Party autonomy one of the pillars of arbitration

The Court underscored that party autonomy is one of the pillars of arbitration and they are free to agree upon the procedure which should govern them in arbitration proceedings.

"Party autonomy is one of the pillars of arbitration in the Arbitration Act"

"Full party autonomy is given by the Arbitration Act to have a dispute decided in accordance with institutional rules which can include Emergency Arbitrators delivering interim orders, described as "awards". Such orders are an important step in aid of decongesting the civil courts and affording expeditious interim relief to the parties. Such orders are referable to and are made under Section 17(1) of the Arbitration Act"

Even interim orders that are passed by Emergency Arbitrators under the rules of a permanent arbitral institution would be included within the ambit of Section 17(1)- The words "arbitral proceedings" are not limited by any definition and thus encompass proceedings before an Emergency Arbitration

Enforcement proceedings are not covered by appeal provisions

Answering the second issue, the Court held that orders passed for enforcement of interim directions under Section 17(1) of the Arbitration Act are not covered by the appeal provision under Section 37 of the Arbitration Act.

Underscoring that Section 37 is a "complete code" in itself, the judgment clarified that enforcement orders do not fall within its scope.

The judgment stated as follows :

"Section 37 is a complete code so far as appeals from orders and awards made under the Arbitration Act are concerned"

"Enforcement proceedings are not covered by the appeal provision- The phrase "granting or refusing to grant any interim measure under Section 17" would only refer to the grant or non-grant of interim measures under Section 17(1)(i) and 17(1) (ii)".

Answering the second issue, the Court held :

"The second question posed is thus answered declaring that no appeal lies under Section 37 of the Arbitration Act against an order of enforcement of an Emergency Arbitrator's order made under Section 17(2) of the Act".

Also Read :  Section 37 Arbitration Act A Complete Code; Order Under Sec 17(2) Enforcing Emergency Arbitrator's Award Not Appealable Under Sec.37 : Supreme Court

Background

On March 18, a single bench of Justice JR Midha of the Delhi High Court had allowed the petition filed by Amazon under Section 17(2) of the Arbitration and Conciliation Act, 1996 read with Order XXXIX Rule 2A  and Section 151 of Code of Civil Procedure for enforcement of the interim order dated 25th October, 2020 passed by the Emergency Arbitrator. The single bench held that 'Emergency Award' is enforceable under Indian law as an order for interim measure passed under Section 17(1) of the Arbitration Act. The single bench also applied the 'group of companies' to hold that FRL and the Biyanis are bound by the Singapore award.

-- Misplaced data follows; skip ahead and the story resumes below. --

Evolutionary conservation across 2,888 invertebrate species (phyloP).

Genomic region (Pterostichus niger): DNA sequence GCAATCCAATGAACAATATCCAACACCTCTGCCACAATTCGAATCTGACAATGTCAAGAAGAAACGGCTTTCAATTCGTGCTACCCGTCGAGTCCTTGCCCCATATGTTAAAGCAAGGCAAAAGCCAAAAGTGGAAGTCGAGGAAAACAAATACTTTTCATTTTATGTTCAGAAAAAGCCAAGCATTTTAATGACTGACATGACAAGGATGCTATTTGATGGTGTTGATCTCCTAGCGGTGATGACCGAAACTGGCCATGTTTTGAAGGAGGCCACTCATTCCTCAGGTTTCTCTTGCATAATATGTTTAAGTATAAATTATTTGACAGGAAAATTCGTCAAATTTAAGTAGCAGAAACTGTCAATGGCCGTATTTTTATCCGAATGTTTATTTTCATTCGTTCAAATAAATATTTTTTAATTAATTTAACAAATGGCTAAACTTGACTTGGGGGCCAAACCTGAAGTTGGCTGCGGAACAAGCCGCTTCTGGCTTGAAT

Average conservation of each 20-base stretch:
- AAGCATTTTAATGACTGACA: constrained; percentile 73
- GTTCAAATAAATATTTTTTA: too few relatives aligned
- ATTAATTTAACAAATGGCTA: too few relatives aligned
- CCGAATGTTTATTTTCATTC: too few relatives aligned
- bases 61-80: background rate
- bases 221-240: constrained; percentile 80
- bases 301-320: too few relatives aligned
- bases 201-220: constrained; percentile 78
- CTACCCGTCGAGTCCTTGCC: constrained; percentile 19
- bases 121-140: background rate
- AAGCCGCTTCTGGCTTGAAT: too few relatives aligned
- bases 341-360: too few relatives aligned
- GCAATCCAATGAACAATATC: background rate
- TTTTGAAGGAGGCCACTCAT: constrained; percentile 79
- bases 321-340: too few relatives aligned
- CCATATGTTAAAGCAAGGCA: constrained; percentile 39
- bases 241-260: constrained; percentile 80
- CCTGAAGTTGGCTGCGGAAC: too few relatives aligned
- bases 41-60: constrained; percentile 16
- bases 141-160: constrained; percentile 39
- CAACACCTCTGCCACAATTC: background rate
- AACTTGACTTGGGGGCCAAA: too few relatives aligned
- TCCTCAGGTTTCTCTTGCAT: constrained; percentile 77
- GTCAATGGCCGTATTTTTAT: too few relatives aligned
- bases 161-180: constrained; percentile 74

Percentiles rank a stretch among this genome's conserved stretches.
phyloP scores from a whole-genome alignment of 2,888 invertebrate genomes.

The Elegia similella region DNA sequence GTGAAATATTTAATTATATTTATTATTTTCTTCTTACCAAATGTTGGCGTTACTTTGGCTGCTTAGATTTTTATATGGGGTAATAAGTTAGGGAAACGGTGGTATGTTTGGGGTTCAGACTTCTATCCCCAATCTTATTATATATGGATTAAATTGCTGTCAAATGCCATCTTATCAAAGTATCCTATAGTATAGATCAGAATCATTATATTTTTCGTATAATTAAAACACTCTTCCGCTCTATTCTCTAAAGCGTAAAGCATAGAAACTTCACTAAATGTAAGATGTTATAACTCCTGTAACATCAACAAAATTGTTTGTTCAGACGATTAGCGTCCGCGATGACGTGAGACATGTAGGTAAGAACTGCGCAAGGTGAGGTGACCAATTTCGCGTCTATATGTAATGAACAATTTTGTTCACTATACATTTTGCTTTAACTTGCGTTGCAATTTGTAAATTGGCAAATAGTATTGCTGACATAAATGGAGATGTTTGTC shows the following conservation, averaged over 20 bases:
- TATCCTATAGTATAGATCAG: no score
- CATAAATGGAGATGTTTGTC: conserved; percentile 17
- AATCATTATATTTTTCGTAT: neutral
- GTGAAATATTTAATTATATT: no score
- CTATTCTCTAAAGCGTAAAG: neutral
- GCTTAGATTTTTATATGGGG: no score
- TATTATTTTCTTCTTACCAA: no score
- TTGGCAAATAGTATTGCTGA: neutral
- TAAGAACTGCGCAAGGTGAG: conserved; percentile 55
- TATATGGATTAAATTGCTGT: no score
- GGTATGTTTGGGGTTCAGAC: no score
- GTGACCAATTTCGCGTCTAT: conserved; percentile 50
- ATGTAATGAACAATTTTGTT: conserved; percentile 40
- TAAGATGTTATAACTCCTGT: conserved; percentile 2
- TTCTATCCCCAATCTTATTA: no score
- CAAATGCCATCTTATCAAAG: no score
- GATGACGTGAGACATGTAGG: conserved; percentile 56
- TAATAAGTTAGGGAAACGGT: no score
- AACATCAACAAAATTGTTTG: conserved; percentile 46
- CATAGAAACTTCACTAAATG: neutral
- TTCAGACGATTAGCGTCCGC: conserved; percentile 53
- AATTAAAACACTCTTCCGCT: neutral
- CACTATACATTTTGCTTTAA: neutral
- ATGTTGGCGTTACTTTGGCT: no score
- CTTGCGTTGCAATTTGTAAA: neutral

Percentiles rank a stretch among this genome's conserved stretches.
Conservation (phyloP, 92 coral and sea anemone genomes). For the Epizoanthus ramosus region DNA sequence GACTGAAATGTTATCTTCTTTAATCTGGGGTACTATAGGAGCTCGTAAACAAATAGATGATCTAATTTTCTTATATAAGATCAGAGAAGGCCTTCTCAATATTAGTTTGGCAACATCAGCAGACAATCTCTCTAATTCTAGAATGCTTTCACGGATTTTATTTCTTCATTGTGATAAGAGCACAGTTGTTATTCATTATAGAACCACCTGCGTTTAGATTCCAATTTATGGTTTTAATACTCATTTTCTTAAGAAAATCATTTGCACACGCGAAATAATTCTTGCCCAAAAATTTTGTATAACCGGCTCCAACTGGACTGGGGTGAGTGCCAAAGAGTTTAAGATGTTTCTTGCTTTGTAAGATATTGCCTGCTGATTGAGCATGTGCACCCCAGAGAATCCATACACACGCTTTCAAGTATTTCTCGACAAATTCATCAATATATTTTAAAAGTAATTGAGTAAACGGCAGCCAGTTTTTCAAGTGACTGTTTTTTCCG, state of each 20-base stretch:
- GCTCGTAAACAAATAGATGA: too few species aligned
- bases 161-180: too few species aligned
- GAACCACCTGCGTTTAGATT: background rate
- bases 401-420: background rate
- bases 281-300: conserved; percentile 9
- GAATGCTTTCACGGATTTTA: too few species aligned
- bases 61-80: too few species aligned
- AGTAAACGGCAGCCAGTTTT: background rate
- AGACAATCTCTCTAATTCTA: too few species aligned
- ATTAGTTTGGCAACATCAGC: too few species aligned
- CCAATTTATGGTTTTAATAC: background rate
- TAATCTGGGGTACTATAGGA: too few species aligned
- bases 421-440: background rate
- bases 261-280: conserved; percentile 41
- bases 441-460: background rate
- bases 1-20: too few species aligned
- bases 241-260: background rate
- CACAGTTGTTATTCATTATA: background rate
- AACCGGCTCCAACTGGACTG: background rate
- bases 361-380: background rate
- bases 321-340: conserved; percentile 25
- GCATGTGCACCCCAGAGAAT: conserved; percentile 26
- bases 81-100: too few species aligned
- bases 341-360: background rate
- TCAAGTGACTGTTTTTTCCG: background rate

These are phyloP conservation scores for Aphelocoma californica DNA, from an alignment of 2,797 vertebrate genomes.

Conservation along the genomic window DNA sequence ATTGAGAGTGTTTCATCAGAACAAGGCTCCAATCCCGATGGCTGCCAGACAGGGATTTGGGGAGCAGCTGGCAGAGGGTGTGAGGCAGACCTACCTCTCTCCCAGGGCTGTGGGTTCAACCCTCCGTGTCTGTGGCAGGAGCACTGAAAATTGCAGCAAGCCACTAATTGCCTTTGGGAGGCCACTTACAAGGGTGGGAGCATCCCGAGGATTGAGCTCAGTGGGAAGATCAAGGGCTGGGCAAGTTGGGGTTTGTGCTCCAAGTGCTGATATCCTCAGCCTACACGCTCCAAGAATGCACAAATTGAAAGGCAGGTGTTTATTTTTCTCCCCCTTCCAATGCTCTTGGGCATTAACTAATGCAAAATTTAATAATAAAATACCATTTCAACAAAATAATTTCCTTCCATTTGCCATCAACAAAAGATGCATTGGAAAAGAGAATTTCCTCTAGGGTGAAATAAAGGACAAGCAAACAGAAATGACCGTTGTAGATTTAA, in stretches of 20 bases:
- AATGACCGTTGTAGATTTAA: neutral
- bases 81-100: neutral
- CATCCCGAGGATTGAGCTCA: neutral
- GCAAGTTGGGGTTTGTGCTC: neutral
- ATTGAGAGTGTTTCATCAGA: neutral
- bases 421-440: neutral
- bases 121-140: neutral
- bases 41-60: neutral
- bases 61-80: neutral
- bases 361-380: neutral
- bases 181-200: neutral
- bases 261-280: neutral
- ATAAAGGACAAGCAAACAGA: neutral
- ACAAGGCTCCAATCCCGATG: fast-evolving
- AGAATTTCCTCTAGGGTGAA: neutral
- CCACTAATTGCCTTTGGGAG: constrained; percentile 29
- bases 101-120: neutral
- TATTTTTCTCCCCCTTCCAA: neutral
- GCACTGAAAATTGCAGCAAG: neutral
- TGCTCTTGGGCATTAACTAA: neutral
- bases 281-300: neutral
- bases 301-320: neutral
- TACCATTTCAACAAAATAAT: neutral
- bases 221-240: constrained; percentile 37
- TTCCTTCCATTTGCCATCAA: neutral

The single bench also took exception to FRL raising the argument of "nullity" against the emergency award and held it to be a vague ground. So, a cost of Rs 20 lakhs was imposed on Future Retail, which was to be deposited with the PM CARES Funds, and its directors, including Kishore Biyani,  were cautioned of coercive action if the costs were not deposited within the stipulated time.

On March 22, a division bench comprising Chief Justice DN Patel and Justice Jasmeet Singh stayed the single bench order in an appeal filed by FRL.

The case has witnessed many back and forth action across the Delhi High Court and the Supreme Court.

On February 2, a single bench of Justice JR Midha had passed an interim order of status quo on the FRL-Reliance merger, while making a prima facie observation in favour of Amazon's case. This status quo order came to be stayed by the division bench on February 8. Amazon moved the Supreme Court against this stay order. On February 22, a bench headed by Justice RF Nariman of Supreme Court had barred the NCLT from sanctioning scheme of merger of Reliance-Future companies, while allowing the continuation of the proceedings before the Tribunal.

Later, on March 18, the single bench of the High Court passed the final order in Amazon's plea, setting off the present proceedings.

Significantly, as per the latest judgment, the Supreme Court has set aside both the interim orders passed by the Division Bench of the Delhi High Court on February 8 and  March 22.

Case: Amazon.com NV Investment Holdings LLC vs. Future Retail Limited ; CA 4492-4493 OF 2021

Coram: Justices RF Nariman and BR Gavai
Counsel: Sr. Adv Gopal Subramanium, Sr. Adv Ranjit Kumar, Sr.Adv.Aspi Chinoy for Appellant, Sr. Adv Harish Salve, Sr. Adv . K.V. Viswanathan, Sr. Adv Vikram Nankani for respondent
Citation: LL 2021 SC 357

Click here to Read/Download Judgment